No, your position is that you lack the ability to correctly analyse the defects inherent in a moribund 1950’s technology spun-off from the military for no good reason other than to cause the taxpayer to further fund the military-industrial complex through devious means.

Others’ position is that new and proven technologies that are demonstrably cheaper warrant investment.

maxblues 6:41 pm 16 Jan 14

Comic_and_Gamer_Nerd said :

maxblues said :

shauno said :

I havnt read the rest of the thred so might have already been brought up. You cant compare Fukushima reactor to any that may be built in Australia. Fukushima was built on a subduction zone a huge earthquake, volcano and tsunami risk. In fact the sea wall protecting Fukushima was built way smaller then what was recommended during the design phase for protection against tsunami.

As for Australia its essentially geologically dead and the main land is no where near a plate boundary its also geopolitically safe and is the safest place by far to have nuclear reactors compared to anywhere else on Earth. Comparing it to Fukushima is just silly.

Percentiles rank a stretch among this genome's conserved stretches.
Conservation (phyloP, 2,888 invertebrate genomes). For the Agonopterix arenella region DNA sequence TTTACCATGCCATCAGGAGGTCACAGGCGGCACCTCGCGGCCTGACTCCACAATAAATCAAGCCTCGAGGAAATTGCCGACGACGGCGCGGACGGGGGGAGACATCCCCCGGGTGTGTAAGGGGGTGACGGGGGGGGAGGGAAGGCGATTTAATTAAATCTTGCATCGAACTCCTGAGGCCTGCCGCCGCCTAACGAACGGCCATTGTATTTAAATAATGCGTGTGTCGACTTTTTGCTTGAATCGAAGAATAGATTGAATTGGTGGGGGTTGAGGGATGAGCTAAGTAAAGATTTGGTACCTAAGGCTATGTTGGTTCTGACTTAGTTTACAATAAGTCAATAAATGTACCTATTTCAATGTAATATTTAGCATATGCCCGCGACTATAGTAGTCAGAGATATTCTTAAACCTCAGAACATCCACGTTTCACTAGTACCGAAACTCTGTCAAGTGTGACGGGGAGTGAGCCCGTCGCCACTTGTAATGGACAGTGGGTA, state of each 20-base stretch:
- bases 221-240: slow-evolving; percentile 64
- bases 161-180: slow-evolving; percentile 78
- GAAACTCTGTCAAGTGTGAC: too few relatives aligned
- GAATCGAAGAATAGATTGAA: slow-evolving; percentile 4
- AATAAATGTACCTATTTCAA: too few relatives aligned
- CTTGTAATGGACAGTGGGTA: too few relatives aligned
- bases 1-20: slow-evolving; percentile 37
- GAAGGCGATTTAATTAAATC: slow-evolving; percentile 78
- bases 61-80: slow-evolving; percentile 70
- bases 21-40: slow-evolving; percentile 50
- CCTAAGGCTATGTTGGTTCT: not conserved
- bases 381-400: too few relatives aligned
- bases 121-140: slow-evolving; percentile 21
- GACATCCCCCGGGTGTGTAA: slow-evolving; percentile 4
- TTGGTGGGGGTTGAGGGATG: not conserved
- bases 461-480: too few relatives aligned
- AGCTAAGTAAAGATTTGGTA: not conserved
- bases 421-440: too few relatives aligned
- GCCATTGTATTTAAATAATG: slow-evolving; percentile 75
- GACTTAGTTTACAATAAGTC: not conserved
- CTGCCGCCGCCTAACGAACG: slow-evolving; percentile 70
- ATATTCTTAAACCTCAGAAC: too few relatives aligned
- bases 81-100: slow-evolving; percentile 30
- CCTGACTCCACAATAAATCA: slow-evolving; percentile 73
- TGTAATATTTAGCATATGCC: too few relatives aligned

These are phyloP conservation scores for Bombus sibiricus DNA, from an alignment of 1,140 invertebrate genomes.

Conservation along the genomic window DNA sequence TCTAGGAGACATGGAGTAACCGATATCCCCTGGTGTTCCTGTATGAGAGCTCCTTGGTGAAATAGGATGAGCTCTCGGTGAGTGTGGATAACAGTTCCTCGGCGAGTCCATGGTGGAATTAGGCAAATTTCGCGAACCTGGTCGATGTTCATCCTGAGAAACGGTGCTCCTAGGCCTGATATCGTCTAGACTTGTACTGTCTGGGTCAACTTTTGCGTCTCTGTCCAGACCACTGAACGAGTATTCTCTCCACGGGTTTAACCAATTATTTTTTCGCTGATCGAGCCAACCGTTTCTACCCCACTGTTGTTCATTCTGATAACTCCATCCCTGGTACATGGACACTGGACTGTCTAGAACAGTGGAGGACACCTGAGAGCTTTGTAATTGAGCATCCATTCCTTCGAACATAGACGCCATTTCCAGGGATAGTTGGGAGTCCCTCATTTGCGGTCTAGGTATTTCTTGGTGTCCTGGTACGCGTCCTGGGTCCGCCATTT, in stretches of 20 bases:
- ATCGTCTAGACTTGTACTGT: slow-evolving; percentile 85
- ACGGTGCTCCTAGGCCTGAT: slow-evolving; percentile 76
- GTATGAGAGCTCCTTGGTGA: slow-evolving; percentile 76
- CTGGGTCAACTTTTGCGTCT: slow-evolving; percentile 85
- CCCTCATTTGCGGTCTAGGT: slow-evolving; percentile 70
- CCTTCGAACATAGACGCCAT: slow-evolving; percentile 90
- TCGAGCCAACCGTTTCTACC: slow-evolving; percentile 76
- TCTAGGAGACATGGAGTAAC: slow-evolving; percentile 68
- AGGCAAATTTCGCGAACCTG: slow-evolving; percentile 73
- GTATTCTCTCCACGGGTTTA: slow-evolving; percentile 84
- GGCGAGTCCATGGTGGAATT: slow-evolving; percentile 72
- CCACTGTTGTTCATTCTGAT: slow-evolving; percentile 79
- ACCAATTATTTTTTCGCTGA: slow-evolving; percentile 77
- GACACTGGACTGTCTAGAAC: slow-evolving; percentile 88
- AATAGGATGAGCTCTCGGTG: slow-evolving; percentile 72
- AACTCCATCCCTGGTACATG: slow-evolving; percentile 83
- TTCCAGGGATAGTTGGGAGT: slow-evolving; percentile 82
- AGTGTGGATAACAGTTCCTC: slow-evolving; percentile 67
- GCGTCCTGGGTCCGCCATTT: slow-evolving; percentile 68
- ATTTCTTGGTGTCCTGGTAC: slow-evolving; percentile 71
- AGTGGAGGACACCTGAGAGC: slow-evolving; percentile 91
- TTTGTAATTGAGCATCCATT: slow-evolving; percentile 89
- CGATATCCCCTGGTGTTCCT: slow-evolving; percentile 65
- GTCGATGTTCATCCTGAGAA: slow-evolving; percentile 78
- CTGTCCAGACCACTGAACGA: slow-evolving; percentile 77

As a bloke in the industry once told me, all an earthquake (or terrorist) needs to do to cause an accident at a nuclear reactor is fracture the coolant inlet pipes.
Do yourself a favour go to wikipedia and checkout the lengthy list of Australian earthquakes that have done damage to buildings. There has pretty much been at least one per decade spread across every state in Australia. Whilst we have had some in the 7 range like Fukushima, they don’t have to be that strong to cause considerable damage to infrastructure. The 1989 quake in Newcastle that caused about 175 casualties, 13 of them fatal and extensive damage to buildings/services was only in the 5 range. Australia has had many in the 5, 6 and even 7 range of the Richter scale in relatively short time we have been recording them. I’m old enough to remember a couple and help with the clean up.

Was it the janitor you were speaking to?

Fair call Commie. I know you will call BS on this (and I don’t blame you at all) but I left it vague as “a bloke in the industry” because he would not want me to identify him. About all I can say is that he has both a science and a security background and has visited reactors around the world including our own Lucas Heights. I am a great fan of his work and I think I still would be if he wasn’t a relative. He is not in Canberra but many insiders here know him and/or his work. Of course he has told me absolutely nothing of a Classified nature.